• Entrepreneurship is growing across multiple verticals – Factors such as the viability of smaller and virtual businesses, consumer tech disruptions such as mobile phones, globalization and Moore’s Law have helped marketing, in Brinker’s words, “move beyond advertising.”
    • Greater appetite for marketing technology – On the buy site, the appetite for software is enormous, thanks to the such changes as th growth of new marketing channels, more strategic departmental intersections, a growing emphasis on full customer lifecycle tracking and the growing role of marketing as a revenue producer.
  • Brinker notes that for all these significant touchpoints, marketers increasingly act as the central hub that owns these activities, similar to the way IT departments were once popularly the gatekeepers of all enterprise technology in the 1990s and early 2000s. “[Marketers] don’t run everything that touches everything,” says Brinker,  “But we provide governance for how technology interacts with customers.”
  • Brinker also notes that in many cases, marketing technology has come to expand in a very strategic manner with minimal overlap. Companies he classifies in the digital engagement tech stack, for instance, such as Demandbase, AppAnnie and BlueKai evince lots of capability and specialization with very little functional overlap. This means that the great expansion of martech may not necessarily be characterized by crowded markets of me-too applications, as they might have been during historical boom periods.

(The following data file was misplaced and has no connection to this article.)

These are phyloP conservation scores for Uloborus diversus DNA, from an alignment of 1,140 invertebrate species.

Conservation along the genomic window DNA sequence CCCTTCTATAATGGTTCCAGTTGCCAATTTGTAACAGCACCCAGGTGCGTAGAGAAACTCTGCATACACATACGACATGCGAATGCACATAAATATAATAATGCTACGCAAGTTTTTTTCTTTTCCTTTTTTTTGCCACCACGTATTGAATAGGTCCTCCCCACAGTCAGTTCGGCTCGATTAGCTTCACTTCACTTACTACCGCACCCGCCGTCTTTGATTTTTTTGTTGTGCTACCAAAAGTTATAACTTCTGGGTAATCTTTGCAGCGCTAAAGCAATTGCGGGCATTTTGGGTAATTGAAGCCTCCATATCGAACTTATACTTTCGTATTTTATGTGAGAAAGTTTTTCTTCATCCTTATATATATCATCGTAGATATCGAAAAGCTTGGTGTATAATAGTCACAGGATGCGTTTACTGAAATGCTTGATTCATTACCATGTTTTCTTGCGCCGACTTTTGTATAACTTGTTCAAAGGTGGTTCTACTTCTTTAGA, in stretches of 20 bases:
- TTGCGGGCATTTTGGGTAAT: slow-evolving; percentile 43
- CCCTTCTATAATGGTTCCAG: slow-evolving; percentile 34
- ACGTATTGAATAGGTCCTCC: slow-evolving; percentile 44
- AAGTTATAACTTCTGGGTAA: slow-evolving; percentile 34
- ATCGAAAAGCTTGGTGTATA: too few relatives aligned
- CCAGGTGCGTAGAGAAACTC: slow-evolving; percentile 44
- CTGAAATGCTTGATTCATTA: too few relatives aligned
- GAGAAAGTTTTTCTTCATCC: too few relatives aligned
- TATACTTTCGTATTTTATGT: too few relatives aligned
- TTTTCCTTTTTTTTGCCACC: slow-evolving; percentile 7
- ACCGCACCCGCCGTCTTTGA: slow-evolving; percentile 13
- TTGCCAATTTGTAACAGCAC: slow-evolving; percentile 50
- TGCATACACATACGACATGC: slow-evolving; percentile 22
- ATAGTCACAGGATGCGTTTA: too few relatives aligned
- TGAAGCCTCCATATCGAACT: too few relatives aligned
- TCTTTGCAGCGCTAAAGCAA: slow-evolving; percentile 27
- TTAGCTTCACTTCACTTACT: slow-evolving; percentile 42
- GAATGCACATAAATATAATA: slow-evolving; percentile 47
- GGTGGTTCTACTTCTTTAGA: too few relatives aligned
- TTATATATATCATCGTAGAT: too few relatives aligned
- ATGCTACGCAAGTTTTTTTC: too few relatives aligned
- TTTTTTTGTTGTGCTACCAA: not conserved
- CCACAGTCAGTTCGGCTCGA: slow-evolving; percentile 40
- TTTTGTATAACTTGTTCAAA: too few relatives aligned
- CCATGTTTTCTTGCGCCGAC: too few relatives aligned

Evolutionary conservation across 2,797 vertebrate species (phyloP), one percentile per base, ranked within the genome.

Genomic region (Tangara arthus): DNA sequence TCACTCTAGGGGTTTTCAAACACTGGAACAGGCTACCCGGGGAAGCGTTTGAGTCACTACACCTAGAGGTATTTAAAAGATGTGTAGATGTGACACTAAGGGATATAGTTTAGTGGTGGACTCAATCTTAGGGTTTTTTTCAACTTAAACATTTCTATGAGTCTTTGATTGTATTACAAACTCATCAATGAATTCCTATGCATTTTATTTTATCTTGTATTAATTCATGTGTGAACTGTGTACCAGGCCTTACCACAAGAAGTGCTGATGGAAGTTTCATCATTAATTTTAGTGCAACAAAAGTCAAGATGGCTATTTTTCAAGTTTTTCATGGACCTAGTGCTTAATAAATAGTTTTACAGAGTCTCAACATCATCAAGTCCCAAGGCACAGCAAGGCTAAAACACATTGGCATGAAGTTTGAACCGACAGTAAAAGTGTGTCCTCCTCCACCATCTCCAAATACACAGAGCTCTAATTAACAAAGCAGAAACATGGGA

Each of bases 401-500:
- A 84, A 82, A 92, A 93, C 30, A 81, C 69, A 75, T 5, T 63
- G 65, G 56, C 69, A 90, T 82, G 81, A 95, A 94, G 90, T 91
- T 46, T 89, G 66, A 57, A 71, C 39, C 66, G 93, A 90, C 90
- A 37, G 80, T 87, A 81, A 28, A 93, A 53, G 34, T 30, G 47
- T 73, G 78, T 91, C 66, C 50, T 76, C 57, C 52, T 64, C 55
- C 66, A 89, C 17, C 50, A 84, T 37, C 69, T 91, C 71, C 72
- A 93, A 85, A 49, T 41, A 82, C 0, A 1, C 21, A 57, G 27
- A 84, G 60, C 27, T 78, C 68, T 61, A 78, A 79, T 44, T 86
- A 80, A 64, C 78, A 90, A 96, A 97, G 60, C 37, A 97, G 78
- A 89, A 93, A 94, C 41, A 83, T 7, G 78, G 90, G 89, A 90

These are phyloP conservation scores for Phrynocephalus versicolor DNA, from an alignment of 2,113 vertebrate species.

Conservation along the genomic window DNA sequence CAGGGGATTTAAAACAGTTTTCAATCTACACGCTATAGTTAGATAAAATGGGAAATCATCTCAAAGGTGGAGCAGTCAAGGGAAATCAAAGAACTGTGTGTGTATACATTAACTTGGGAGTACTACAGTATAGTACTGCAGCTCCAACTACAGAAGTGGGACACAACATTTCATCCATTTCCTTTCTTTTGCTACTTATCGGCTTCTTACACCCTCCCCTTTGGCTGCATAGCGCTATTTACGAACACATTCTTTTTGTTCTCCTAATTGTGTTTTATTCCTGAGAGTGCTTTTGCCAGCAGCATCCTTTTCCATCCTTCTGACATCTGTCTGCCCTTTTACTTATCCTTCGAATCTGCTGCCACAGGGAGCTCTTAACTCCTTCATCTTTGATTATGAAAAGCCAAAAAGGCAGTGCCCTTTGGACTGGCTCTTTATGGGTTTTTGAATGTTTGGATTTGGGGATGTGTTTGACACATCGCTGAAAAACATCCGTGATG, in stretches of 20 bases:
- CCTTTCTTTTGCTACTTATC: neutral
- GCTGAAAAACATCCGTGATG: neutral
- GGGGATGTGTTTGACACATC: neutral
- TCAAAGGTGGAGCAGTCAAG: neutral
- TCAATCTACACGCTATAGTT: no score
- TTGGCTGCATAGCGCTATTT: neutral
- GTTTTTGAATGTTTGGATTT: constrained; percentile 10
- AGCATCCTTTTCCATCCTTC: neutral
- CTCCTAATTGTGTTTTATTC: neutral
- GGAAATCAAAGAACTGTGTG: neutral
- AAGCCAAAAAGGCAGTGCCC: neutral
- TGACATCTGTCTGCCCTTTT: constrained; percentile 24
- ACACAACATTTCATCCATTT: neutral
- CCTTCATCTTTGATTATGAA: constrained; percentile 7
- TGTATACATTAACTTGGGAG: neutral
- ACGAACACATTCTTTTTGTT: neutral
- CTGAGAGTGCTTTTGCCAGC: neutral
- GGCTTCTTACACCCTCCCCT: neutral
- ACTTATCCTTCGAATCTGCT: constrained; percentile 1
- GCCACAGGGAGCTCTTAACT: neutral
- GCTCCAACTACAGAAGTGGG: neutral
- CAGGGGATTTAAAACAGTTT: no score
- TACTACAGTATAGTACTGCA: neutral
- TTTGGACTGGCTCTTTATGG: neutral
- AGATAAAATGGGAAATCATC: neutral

• Brinker notes that martech sits at the nexus of marketing, technology and management, and that major media publications such as Harvard Business Review, Financial Times and Forbes have all started to embrace the concept of a “Chief Martech Officer.” In a recent survey, 53% of surveyed companies stated they already have a staffer explicitly in charge of martech, and 21% planned to add someone in the role in the near future.
  • Independent analyst firm TBR reports that 75%+ surveyed companies have an internal martech executive. The responsibilities of such executives include researching and recommending new martech solutions, bringing martech into business units to drive adoption, and providing training.
  • Another study showed that approximately 60% of all included organizations plan to restructure their marketing stack in the next 12 months to take advantage of new martech solutions.